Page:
WASHINGTON - Limiting the term members of Congress is a ticking time bomb for the municipal market.
Admittedly, there might be a lot of superficial appeal to getting entrenched incumbents out of office, especially those who have supported tough curbs on tax-exempt bonds.
But doing it by tossing a term-limit hand grenade into congressional delegations is an idea that is almost certain to come back to haunt the municipal market and a lot of other public interests.
Voters in 14 states pulled the pin on that grenade, however, when they approved measures on Election Day that would limit senators to 12 years in office and representatives to between six and 12 years, depending upon the state.
The limits have no immediate effect because they apply only to terms starting with next year's Congress. No matter how long they have served, current members will start off with a clean slate in January, so the limits will not present a problem until 1998 or beyond.
Some say they may never go into effect because opponents are almost certain to challenge the limits in the courts, contending that any attempt by the states to impose restrictions on members of Congress is unconstitutional.
However, the first court challenge probably cannot be mounted until 1998, when the first of several term limits is scheduled to apply to members of the House.
Interestingly, the election results showed a major inconsistency among voters.
While voters in the 14 states were approving term limits, they also reelected most incumbents.
As the accompanying table shows, many of those incumbents have served far longer than permitted by the new limits.
What that incongruity shows is that there is a prevailing anti-incumbency mood in the country that voters generally do not apply to their hometown members of Congress.
But, as the saying goes, you can't have your cake and eat it, too.
That's where the ticking time bomb comes in for the muni market.
If the drive for term limits catches on and leads to a constitutional amendment, it could drastically alter the way Congress operates and undermine the seniority system on Capitol Hill that usually gives the most power to those who have served the longest.
If the limits in the 14 states applied immediately to incumbents, there would already be a small, but noticeable effect on muni market issues.
Sen. Bob Packwood, R-Ore., the ranking Republican on the Senate Finance Committee, would be out of a job because he has been in the Senate for 24 years.
There might be cheers if that happened from those who remember when Packwood, as finance committee chairman, shut down the muni market in March 1986 when he proposed slapping a minimum income tax on the interest earned from all outstanding and new tax-exempt bonds held by both individuals and corporations.
But Packwood backed away from that plan and exempted individuals. He has since admitted that the curbs put on bonds by Congress in 1986 went too far and supports easing some of those curbs.
However, the term limits have the potential to toss Packwood and others out just when they have developed an understanding and appreciation of the workings and needs of the municipal market.
That certainly can be said of two congressmen who have a long history of involvement with tax-exempt bond legislation.
Rep. Fortney Stark, D-Calif., who has served 20 years, and Rep. Sam Gibbons, D-Fla., with 30 years' service, were very vocal in pushing in the early 1980s for tough curbs on both private-activity and governmental bonds. So, many in the municipal market would be quite happy to see both forced into retirement.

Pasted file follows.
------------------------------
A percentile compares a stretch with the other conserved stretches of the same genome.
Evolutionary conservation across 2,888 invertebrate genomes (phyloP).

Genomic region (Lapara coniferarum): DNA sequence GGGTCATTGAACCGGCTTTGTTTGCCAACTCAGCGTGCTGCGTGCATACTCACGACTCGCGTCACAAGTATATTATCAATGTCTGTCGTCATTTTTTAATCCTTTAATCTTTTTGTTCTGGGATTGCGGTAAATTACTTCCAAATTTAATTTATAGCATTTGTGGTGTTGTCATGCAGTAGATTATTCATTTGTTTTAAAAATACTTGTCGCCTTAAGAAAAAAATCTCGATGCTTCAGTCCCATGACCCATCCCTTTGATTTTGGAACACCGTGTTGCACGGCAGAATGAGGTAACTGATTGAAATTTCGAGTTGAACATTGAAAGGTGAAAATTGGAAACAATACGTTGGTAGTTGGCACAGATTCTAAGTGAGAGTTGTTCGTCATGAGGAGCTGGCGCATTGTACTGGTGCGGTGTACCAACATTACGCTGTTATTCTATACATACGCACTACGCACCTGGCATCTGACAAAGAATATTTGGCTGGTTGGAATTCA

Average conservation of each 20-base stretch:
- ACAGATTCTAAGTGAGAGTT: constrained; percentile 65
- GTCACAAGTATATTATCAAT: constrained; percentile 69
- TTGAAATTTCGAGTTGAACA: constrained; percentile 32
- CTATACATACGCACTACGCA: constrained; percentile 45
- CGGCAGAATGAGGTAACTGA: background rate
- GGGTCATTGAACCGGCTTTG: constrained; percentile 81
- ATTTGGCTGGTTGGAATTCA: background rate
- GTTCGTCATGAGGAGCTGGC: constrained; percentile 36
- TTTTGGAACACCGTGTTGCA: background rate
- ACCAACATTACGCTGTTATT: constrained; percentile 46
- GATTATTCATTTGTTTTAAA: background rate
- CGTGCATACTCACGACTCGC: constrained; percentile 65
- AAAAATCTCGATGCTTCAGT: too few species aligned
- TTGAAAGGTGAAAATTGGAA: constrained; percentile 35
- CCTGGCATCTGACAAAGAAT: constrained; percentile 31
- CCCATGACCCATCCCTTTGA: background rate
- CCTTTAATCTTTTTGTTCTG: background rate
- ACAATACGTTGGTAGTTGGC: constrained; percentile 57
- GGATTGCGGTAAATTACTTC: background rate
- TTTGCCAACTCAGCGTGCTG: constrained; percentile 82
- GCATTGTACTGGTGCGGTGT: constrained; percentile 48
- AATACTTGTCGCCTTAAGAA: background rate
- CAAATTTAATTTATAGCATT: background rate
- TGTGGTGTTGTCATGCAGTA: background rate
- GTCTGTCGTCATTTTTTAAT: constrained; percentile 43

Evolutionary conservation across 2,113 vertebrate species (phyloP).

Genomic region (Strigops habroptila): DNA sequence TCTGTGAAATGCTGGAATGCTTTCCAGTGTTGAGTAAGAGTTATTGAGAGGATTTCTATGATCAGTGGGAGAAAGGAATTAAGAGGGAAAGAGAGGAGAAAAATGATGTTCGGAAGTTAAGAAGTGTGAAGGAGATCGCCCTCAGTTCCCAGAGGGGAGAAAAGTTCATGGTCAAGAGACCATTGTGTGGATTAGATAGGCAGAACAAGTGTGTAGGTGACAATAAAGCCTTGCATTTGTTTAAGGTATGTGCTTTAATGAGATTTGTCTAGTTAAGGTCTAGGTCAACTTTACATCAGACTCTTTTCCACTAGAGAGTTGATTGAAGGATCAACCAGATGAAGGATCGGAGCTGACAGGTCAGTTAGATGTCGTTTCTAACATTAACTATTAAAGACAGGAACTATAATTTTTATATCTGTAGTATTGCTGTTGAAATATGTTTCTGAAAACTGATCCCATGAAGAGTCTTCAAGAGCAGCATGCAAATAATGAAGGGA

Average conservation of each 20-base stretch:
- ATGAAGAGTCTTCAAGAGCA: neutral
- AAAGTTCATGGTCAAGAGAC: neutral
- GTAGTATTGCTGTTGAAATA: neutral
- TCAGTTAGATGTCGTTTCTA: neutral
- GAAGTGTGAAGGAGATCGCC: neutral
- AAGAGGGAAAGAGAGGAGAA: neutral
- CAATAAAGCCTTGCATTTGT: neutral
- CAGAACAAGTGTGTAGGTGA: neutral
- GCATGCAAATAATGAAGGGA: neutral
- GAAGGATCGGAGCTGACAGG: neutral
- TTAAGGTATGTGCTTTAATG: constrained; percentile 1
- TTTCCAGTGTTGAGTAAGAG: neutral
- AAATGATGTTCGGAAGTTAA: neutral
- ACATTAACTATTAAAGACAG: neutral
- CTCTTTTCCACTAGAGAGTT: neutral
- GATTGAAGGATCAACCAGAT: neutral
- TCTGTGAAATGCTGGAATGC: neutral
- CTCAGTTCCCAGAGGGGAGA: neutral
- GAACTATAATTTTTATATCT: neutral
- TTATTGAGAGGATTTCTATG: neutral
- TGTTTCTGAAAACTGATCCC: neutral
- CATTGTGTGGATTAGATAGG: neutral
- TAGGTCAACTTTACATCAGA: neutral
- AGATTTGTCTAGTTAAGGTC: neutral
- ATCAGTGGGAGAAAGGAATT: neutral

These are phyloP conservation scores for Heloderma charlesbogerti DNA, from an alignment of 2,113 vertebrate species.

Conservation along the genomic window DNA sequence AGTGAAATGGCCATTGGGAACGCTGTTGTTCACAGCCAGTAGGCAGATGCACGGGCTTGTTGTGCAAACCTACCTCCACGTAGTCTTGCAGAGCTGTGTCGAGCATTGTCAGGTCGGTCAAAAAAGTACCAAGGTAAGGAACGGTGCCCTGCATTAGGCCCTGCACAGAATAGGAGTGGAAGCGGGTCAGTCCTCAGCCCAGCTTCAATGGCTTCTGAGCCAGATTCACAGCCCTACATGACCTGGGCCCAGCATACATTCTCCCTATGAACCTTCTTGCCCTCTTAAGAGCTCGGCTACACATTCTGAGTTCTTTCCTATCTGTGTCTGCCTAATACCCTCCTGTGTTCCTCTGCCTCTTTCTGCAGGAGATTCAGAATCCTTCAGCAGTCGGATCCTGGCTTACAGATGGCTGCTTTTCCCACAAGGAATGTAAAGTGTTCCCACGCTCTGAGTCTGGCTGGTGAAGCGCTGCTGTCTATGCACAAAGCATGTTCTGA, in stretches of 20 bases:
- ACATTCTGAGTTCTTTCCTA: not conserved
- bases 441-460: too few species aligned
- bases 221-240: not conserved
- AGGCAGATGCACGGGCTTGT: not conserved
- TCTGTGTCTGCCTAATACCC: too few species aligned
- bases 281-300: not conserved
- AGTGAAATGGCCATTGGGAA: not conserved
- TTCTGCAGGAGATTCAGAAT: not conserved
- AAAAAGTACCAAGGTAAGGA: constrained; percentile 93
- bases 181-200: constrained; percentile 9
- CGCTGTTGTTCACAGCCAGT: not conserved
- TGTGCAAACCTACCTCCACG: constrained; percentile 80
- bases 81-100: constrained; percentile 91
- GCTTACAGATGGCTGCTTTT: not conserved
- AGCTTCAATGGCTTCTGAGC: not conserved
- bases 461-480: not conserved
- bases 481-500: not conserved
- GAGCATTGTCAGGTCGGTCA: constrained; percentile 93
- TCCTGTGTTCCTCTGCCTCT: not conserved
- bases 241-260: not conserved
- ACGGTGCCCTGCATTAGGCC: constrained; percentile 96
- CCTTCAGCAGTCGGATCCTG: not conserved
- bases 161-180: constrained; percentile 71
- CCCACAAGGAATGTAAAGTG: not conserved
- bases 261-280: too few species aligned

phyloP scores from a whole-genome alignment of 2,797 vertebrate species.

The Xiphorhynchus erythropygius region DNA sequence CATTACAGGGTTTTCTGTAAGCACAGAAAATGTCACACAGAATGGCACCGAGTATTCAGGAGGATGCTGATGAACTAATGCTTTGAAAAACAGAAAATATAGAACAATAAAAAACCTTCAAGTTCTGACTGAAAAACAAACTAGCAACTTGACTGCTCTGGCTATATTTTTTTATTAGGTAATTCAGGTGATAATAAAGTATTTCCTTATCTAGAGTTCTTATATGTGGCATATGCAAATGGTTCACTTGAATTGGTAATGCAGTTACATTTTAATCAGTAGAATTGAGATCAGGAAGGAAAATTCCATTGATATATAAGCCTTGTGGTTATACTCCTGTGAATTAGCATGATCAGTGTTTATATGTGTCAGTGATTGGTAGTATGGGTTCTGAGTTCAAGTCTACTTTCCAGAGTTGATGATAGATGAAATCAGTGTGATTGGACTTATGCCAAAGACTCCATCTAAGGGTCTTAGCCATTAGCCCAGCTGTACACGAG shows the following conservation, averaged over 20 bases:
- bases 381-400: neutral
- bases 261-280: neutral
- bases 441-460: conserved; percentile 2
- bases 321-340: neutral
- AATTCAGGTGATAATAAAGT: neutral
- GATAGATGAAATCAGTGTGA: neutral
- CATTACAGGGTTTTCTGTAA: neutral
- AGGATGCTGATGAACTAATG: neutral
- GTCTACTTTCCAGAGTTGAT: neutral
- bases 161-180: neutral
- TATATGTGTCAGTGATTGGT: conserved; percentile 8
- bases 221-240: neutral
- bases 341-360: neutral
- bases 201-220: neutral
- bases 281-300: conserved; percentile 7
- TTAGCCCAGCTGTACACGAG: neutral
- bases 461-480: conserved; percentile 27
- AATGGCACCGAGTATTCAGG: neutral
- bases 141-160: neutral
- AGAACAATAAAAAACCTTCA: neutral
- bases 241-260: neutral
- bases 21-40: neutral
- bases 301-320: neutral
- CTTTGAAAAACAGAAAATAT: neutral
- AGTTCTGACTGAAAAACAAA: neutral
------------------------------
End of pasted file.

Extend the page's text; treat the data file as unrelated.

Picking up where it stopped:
While still not considered "friends" of the muni market, both have quietly pushed in recent years to ease the curbs on governmental bonds.
If the term-limit drive spreads to other states, the ramifications for municipal finance could be severe.
For instance, it could lead to a case in which both Sen. Lloyd Bentsen, D-Tex., the chairman of the Senate Finance Committee with 24 years in the chamber, and Rep. Dan Rostenkowski, D-Ill., chairman of the House Ways and Means Committee with 34 years' tenure, would be sent packing.
If that had been the case, their ouster would come just after both championed provisions included in the ill-fated urban aid tax bill that would have eased and simplified many bond curbs. And it would come just as both are expected to push again next year for similar, and perhaps, expanded provisions that would benefit municipals.
If that happened, then the market would have to start over again to persuade the next heads of the panels to champion their cause.
An equally good example involves rank and file members of Congress, such as Rep. Beryl Anthony, D-Ark., who has been the most effective champion of municipals in the Congress in decades.
Although Anthony lost his House seat in June when he was defeated in a primary runoff, the six-year term limit approved by Arkansas voters, if it had been in effect, would not have allowed Anthony to spend the 14 years in Congress that he did.
That's where the municipal market and the public would suffer because Anthony developed an interest in and became proficient in understanding the problems of bond issuers only after his state's term limit would have expired. If term limits become a reality, the next champion of municipal bonds arbitrarily could be tossed out just when he or she is making real progress.
Issues such as public finance are complex and often arcane. It takes time for members of Congress to develop both an interest in and knowledge of such issues.
If hometown voters don't think they are being represented properly, they should toss the person out of office. But they should not use a clock to decide who goes.
Arbitrary limits on congressional terms will only blow up in the face of voters by setting back the development of public finance and other legitimate public interest issues. They should be strongly opposed.
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